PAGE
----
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18 March 2024updated 19 Mar 2024 3:55pm

New gas power plants won’t bring us energy security

Continued reliance on imported fossil fuels weakens our national resilience and makes us even more vulnerable to price shocks.

By Jonny Ball

Amid the omnishambles of domestic politics and the horrific violence against civilians in the Middle East, the war in Ukraine – the largest European land conflict since the Second World War – has been relegated to second-order status, and Western publics are showing signs of war fatigue

But the effects of the war on global trade and energy supplies have not diminished. When Europe cut off imports of Moscow’s abundant gas supplies, it led to an energy shock that engulfed the continent. Global supply bottlenecks that had emerged as the world tentatively eased its Covid-19 lockdowns were exacerbated by the biggest jolt to fossil fuel markets since the 1973 Yom Kippur War. Just as it did in the 1970s, the energy crisis put rocket boosters on a period of runaway inflation. In response, Liz Truss’s short-lived government pledged tens of billions in household subsidies, and prices today remain 59 per cent higher than in winter 2021/22.

This is the crucial context in which the Energy Security and Net Zero Secretary, Claire Coutinho, announced this week that the government would back new gas power plants. “The UK banned Russian fossil fuels, making sure we were no longer contributing to Kremlin coffers,” she told an audience at Chatham House in London.

Coutinho said that £100bn had been spent supporting businesses and households, and that the future prosperity of the UK rested on access to “homegrown” energy, talking up the government’s commitment to renewables, offshore wind, the “world-renowned” contracts for difference auctions, as well as the importance of North Sea oil. “Make no mistake”, she warned, “we are in a global race for energy.”

And she’s not wrong. Global energy flows have been reordered. In the Green Transition last month, Will Dunn explained how a Donald Trump victory in November would give the Republican hopeful unprecedented control over Europe’s gas. Tons of the stuff, in liquified form, have kept the lights on all over Europe. Even with this shift from pre-war, pan-Eurasian energy flows towards Transatlantic trade, Germany has entered a period of “deindustrialisation” with a new “Rust Belt on the Rhine”. Berlin’s coalition government has been unable to smooth out the crisis for the country’s car manufacturers and chemical giants, which were once reliant on a flow of cheap Russian gas through the Nord Stream pipeline. The energy woes of Europe’s largest economy have not been helped by the decommissioning of nuclear power stations at the behest of Chancellor Olaf Scholz’s Green coalition partners. Germany’s economy is forecast to continue its slow contraction this year while Russia’s will grow.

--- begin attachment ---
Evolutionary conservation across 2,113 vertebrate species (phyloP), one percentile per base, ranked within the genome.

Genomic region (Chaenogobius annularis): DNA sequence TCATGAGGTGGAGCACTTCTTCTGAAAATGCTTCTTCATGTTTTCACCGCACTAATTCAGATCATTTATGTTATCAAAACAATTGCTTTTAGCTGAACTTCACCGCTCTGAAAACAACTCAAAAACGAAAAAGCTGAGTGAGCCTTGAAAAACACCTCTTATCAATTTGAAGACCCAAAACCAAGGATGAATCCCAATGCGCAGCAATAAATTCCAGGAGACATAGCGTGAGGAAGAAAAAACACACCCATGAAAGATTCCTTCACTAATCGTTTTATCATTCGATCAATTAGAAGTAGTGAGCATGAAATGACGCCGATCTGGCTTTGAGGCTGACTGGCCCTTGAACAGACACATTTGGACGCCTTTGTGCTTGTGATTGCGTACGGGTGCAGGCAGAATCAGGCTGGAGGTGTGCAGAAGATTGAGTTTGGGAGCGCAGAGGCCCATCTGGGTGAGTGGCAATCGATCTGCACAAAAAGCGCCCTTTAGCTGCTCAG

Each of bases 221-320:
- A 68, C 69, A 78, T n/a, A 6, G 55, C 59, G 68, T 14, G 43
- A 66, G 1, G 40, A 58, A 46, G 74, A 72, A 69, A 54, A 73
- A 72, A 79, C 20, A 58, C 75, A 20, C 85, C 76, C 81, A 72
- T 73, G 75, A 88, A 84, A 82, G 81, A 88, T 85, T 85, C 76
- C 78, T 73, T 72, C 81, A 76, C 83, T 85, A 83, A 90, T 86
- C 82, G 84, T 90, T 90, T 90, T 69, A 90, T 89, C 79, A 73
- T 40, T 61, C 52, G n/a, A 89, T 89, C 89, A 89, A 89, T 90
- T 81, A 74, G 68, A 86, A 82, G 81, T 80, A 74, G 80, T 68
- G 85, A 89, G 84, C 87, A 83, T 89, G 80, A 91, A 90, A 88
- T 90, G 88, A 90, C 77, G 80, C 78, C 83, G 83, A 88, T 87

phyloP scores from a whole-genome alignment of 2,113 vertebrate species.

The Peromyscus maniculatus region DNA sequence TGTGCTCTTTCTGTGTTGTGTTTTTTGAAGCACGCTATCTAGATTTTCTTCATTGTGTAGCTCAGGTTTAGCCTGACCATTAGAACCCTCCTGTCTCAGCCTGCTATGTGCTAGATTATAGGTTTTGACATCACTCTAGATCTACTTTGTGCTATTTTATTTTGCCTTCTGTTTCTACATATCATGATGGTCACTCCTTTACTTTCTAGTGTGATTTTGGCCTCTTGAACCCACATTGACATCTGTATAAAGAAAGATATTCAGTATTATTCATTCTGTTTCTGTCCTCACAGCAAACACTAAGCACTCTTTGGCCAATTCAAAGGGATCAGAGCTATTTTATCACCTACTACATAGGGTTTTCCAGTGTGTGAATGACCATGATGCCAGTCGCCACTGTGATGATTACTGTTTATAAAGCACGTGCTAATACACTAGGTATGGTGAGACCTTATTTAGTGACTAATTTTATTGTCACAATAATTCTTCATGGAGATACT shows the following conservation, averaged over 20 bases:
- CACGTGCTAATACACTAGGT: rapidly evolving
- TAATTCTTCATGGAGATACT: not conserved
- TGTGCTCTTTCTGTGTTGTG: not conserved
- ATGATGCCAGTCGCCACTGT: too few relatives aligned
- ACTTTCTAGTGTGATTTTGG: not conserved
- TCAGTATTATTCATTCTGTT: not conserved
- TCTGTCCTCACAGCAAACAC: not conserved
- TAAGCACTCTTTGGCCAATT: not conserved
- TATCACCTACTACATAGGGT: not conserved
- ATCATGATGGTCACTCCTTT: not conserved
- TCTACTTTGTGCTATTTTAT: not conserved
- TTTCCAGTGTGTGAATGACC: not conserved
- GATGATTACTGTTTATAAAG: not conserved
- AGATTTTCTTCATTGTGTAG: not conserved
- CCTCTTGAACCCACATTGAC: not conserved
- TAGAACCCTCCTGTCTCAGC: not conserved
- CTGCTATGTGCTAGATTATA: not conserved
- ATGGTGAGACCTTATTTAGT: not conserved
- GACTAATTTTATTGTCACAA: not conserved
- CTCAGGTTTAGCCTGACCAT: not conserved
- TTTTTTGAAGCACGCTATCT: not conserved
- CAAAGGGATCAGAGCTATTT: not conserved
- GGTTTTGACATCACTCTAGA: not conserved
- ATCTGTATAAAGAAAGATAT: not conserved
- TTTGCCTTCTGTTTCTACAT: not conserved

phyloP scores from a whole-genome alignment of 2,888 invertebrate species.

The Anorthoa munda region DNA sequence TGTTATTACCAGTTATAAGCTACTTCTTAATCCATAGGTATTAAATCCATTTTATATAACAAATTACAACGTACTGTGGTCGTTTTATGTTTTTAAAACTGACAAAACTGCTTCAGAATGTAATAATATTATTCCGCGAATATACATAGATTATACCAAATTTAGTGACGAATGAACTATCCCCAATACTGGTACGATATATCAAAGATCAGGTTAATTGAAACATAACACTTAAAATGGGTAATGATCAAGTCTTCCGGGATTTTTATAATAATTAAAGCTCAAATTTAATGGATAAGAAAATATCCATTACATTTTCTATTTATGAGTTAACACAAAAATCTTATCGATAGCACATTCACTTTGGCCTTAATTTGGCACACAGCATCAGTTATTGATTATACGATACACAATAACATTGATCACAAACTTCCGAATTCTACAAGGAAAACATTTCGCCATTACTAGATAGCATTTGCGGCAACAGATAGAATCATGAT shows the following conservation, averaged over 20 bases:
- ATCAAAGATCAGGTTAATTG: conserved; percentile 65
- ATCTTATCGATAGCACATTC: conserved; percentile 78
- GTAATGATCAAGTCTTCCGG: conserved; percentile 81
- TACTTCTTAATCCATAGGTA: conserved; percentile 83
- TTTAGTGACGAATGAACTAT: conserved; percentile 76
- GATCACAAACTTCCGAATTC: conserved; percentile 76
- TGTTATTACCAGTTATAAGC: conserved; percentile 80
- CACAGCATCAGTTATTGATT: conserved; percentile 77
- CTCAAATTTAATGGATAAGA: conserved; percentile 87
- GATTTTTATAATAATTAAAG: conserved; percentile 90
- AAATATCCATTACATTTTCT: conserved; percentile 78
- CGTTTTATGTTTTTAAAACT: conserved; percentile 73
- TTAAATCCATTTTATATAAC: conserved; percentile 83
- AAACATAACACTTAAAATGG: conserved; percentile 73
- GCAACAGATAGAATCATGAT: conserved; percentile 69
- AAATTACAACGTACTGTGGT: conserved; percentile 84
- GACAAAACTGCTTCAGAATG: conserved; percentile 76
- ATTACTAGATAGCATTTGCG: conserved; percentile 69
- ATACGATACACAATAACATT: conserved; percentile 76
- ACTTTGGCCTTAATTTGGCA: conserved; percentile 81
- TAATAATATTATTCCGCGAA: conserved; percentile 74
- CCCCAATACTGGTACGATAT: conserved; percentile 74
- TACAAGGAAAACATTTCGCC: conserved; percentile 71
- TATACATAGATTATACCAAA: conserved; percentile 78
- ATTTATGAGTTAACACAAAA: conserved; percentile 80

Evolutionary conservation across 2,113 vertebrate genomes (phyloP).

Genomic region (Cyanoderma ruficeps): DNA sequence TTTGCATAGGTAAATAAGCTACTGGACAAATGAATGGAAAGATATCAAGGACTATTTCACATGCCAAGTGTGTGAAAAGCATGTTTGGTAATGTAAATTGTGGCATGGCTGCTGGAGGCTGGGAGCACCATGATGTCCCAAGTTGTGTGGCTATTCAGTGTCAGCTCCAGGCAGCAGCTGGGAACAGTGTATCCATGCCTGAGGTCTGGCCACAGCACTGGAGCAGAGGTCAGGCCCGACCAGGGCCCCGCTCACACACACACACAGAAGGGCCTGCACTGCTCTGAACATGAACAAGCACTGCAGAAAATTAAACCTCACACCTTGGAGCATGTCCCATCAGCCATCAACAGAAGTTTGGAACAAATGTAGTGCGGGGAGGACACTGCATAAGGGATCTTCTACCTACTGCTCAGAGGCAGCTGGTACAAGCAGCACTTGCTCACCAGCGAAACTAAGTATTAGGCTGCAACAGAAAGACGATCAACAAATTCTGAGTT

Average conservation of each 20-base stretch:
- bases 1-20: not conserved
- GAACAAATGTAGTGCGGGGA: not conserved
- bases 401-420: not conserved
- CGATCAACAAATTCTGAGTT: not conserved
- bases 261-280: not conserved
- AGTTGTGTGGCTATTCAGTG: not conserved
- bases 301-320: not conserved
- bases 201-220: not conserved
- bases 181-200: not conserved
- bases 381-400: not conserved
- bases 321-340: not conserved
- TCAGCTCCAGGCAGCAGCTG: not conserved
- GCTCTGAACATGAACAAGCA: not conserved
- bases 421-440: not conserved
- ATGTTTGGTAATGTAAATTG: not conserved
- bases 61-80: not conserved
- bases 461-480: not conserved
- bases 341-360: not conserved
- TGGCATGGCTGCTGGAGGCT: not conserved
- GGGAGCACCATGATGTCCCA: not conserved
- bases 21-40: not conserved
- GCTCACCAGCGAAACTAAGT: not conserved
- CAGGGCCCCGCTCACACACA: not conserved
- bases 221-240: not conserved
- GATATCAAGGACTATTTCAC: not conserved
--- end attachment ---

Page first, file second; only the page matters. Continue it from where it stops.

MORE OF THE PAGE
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What does this mean for Britain and our green transition? The independent Climate Change Committee has stated that it does regard “a small amount of remaining unabated fossil gas capacity in 2035 as compatible with a decarbonised power system”. Similarly, the Green Alliance think tank has predicted that gas will continue to be used as a “dispatchable bloc” even after we’ve achieved net zero. The problem with an entirely renewable grid is that we’ll always need an alternative source of energy for when the wind doesn’t blow and the sun doesn’t shine.

But all is not what it seems. Experts at the Green Alliance have also stated that gas plants should use carbon capture and storage technology, something the government has said it does not include in its plans. The think tank also points out that a new set of gas power stations “means further reliance on imported gas subject to volatile prices on the international market”. Rather than securing our energy supply, it leaves us more dependent on authoritarian petrostates.

Aside from Russia, lot of the UK’s gas imports in recent years have come from Qatar – a country that has suspended trade through the Red Sea in response to Houthi attacks. The Gulf state is an autocracy that has been accused of having links to Islamist terrorism. When Rishi Sunak wrote in the Telegraph this week to decry an energy supply dependent “on the whims of dictators”, he wanted to evoke images of a former KGB agent turning off the gas. Yet the Prime Minister could just as easily have been talking about our strategic allies and trading partners in Doha.

Industry lobbyists push gas as a “transition fuel”, and the government seems to have bought the line. So what’s the alternative? Proper investment in renewables, along with energy storage and hydrogen power, would be an improvement, and a report last year by the Green Alliance said that along with nuclear, “new technologies like enhanced geothermal, wave and tidal power may also play a role” in the provision of on-demand electricity. Coutinho and Sunak’s announcement highlights their true priorities, however: In the very real “global race for energy”, rather than spurring a boom in green growth, local regeneration and jobs and skills by investing in secure, clean energy, the government is still very much committed to the status quo.

*This article was originally published as an edition of the Green Transition, New Statesman Spotlight’s weekly newsletter on the economics of net zero. To see more editions and subscribe, click here.

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